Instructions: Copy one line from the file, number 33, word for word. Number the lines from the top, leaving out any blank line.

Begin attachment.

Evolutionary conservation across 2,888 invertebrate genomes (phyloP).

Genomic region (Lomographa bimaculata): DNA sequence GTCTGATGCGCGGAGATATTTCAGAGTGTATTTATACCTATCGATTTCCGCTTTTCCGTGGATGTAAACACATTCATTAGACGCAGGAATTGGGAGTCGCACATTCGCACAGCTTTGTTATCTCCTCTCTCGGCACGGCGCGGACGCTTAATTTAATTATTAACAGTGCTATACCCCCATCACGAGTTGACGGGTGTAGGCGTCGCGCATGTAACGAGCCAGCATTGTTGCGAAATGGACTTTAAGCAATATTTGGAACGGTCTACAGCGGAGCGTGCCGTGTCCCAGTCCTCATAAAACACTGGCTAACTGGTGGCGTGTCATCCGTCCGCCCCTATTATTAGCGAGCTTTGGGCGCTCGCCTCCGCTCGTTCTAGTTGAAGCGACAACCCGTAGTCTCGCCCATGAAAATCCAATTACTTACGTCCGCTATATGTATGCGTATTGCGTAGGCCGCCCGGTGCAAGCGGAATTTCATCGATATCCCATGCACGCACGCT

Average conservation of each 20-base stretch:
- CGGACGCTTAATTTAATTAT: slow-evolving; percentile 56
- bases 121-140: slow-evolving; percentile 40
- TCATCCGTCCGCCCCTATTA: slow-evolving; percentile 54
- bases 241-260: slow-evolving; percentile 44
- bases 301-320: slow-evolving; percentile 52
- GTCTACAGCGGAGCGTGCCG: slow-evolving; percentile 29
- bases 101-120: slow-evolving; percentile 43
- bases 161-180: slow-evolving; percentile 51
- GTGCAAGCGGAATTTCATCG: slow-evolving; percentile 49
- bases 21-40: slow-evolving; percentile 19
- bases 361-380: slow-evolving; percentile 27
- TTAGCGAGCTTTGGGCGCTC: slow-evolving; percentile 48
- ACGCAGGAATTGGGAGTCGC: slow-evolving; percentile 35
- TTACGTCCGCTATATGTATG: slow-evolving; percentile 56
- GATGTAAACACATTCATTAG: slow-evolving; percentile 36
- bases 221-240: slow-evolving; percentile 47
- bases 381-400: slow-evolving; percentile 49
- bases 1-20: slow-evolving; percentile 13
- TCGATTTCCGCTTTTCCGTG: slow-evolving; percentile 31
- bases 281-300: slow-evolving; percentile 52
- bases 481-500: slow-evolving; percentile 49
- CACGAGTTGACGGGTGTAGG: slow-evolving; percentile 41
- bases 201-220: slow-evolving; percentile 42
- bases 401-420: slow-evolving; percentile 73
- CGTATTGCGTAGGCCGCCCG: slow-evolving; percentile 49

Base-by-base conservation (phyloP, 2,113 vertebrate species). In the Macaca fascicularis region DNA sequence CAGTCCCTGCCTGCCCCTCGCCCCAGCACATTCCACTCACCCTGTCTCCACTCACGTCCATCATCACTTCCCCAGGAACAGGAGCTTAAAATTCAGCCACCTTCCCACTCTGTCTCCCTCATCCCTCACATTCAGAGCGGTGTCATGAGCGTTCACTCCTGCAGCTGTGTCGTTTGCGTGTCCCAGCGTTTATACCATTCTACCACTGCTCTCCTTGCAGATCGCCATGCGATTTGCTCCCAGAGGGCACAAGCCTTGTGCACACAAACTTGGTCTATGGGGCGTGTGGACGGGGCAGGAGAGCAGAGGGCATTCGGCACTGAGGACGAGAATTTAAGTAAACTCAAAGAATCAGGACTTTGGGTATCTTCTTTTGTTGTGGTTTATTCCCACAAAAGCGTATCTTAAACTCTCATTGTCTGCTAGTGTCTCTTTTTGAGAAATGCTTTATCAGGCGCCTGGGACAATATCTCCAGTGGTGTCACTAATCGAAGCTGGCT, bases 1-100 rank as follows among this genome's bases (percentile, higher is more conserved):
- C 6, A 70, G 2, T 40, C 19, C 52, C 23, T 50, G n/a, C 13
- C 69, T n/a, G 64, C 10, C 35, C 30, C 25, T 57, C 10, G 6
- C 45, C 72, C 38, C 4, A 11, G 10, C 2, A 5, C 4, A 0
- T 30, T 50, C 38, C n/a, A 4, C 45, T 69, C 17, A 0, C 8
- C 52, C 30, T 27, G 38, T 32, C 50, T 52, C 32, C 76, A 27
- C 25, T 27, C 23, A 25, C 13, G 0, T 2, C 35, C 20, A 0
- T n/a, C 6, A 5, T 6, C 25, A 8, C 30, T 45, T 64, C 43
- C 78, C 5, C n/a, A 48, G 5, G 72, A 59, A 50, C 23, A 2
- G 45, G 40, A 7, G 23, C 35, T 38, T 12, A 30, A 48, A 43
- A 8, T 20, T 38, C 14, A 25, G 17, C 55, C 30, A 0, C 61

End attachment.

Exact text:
- T 30, T 50, C 38, C n/a, A 4, C 45, T 69, C 17, A 0, C 8